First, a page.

It really varies. For Action Painting and Flycycle they were a question from the old Director of Sheffield Childrens’ festival, one was “Could you shoot a paint bomb over Parkhill Flats?”, the other was “Can you make a cycle machine to take people to the Olympics, but keep them here?” We said yes to both, and then bounced drawings back and forth. At some point the feeling of the adventure that we will take people on becomes clear and once we work and play with an audience it falls into place.

For our more acrobatic shows there is a lot of research, time spent on the equipment working out what is possible and what stories that may lead to. In this work especially it’s about building the right team, brave but not reckless, with a shared artistic palette. You want breadth of vision, but also to be pulling in the same direction. Here there is less space for improvisation, it’s pretty lethal work.

Shows take 6 to 18 months to develop. We really like to do test shows as well, to see if what we are doing communicates. And alongside all of this is finding organisations to support the process, sorting out the money and how we’re going to get the show in front of an audience.


Could you tell us about any new projects you’ve got lined up?

We’ve got a collaboration with Tell Tale Hearts from Huddersfield to make a Christmas Show for 2015, a version of Snow White which will be full of surprises, which is our main focus right now and we’re also plotting a high skills acrobatic show on our Distance Ladder, it’s a giant hamster wheel you can throw people scarily high on. That needs a lot of work, but we can see the shape of it.

How challenging is it to run an independent arts organisation?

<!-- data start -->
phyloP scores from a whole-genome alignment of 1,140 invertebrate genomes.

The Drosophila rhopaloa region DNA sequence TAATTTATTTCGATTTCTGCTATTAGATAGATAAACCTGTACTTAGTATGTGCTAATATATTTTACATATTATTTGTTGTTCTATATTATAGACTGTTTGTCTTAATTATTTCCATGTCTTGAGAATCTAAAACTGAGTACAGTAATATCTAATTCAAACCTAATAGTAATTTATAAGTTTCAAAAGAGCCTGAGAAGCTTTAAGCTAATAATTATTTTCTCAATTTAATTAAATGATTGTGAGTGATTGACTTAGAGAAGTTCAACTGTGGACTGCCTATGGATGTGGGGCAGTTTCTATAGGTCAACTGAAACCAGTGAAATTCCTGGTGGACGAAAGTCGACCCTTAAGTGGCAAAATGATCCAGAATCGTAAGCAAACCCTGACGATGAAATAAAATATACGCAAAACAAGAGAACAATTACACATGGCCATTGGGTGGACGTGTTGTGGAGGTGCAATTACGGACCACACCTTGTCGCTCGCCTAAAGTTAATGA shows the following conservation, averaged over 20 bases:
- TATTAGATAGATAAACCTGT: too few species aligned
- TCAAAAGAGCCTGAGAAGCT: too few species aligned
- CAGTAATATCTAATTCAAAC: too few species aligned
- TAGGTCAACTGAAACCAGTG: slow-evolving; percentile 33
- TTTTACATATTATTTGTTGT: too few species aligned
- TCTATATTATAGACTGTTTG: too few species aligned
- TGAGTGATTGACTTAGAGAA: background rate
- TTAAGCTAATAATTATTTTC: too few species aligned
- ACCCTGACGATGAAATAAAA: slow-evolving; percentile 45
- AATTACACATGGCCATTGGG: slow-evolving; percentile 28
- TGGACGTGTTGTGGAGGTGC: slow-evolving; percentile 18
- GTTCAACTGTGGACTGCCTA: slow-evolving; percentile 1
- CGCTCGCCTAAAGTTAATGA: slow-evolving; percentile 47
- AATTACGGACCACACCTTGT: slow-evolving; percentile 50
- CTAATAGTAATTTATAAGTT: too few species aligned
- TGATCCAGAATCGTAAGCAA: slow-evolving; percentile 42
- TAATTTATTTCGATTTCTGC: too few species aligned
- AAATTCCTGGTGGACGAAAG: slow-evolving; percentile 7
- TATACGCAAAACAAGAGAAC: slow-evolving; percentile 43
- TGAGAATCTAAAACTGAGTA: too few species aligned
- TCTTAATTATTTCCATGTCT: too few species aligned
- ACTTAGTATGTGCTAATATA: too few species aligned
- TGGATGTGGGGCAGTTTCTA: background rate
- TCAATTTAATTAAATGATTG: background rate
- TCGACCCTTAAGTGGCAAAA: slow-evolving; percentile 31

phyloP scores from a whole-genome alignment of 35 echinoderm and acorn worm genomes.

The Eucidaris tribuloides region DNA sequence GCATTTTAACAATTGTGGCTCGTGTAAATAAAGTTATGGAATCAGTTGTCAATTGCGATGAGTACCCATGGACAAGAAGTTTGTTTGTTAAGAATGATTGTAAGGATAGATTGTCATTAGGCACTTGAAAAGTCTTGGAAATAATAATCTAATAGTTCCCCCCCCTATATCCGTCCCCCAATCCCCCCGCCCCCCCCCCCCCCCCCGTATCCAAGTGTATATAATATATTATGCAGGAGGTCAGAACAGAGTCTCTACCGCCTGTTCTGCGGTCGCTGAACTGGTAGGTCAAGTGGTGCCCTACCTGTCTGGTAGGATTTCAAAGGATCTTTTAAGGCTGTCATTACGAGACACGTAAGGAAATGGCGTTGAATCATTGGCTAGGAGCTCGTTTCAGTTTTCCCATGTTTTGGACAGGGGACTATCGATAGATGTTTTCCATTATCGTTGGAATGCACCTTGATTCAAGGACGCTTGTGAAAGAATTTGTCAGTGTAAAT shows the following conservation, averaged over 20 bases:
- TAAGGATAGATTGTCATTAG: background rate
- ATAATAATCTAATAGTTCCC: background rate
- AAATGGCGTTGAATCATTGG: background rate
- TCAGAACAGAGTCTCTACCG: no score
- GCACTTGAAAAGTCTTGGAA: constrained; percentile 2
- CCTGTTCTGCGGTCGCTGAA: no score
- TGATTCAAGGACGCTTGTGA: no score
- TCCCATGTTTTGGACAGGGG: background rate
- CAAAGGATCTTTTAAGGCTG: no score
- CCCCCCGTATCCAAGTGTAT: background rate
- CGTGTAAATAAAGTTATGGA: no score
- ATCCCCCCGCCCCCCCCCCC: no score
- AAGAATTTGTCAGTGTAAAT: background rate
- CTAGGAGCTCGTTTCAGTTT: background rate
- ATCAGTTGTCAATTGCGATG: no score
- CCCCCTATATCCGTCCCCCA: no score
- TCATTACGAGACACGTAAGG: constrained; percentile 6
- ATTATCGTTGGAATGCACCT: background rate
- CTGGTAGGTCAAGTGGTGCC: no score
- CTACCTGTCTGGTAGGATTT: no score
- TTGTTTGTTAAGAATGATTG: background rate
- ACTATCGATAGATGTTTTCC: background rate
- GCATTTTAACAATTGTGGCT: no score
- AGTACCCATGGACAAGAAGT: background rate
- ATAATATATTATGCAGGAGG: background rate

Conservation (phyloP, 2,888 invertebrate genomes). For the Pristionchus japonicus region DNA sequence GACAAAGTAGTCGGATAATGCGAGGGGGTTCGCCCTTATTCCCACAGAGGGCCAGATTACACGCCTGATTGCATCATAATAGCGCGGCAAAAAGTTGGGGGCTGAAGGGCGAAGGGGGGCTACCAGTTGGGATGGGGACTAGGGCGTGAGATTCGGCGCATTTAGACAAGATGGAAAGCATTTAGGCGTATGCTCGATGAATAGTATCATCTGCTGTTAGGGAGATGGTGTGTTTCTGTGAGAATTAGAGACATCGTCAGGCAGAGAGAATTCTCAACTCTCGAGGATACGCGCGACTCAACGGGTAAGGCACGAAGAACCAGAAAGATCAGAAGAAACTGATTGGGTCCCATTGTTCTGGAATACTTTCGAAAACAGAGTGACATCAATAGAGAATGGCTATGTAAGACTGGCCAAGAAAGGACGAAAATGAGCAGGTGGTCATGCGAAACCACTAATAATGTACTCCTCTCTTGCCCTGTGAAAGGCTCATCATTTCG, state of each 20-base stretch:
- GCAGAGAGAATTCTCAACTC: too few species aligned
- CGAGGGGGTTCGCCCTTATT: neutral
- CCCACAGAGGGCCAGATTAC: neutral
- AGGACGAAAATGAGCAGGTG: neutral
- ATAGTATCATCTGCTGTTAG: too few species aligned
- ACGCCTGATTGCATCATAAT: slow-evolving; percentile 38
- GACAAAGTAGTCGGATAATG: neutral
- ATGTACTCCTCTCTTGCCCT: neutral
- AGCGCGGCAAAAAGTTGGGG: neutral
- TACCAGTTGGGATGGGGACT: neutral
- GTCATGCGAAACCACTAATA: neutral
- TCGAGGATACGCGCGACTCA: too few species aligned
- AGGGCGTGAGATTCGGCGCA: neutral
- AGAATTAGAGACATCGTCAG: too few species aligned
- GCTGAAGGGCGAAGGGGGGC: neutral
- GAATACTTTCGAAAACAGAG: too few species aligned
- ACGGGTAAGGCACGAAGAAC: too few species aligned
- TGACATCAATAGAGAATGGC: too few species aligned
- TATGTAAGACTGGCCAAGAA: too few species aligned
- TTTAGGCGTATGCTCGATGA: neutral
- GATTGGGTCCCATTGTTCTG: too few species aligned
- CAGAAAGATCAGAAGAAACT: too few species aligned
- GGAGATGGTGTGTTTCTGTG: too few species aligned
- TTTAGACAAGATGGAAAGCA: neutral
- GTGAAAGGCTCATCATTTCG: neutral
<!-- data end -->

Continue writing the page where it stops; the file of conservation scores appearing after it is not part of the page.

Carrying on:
It’s hard work, but we’re not complaining. And yes, times are tough, a few years ago there were more juicy projects popping up that were funded well enough to spend proper time on, that’s not the case anymore, you have to be a lot savvier. Keeping the wheels on the wagon is okay but starting new things is tough. We’re pretty keen to pay everyone a decent wage, enough to allow them to grow, so it puts a strain on it all. Worrying or moaning doesn’t do any good, you’ve just to get on with it, and good work sells itself.

What can Sheffield City Council do to support the independent sector?

We get business rates relief, which really helps. We’ve banged on a lot of doors over the years and The Children’s Festival has been great but now there aren’t the resources it seems for our particular style of work, we work everywhere but here, so we are a bit out of the loop.

It seems there are a lot of great initiatives going on, led by the sector though, not by the council. When events are supported by the council there has to be real money on the table, it should be the time for the council to support independents, not the other way around.

There is a fear in councils of being seen to support culture, Sheffield is a really cultured city, engineers on our street bemoan the lack of council investment in arts and events, it’s not me making it up, people want it and deserve it. It’s about creating and bringing back the posts in the council for the really skilled people to be supported to keep this all fresh and alive, contracting it out leaves it too open for personal interests. A dose of committed leadership and everyone in Sheffield is a winner.

Interview by Michael Griffiths.
Image 1 © Porl Medlock.
Image 2 © Magineer Productions.
Image 3 © Lakeside Arts.
Iamge 4 © Pif-Paf.


Leave a Reply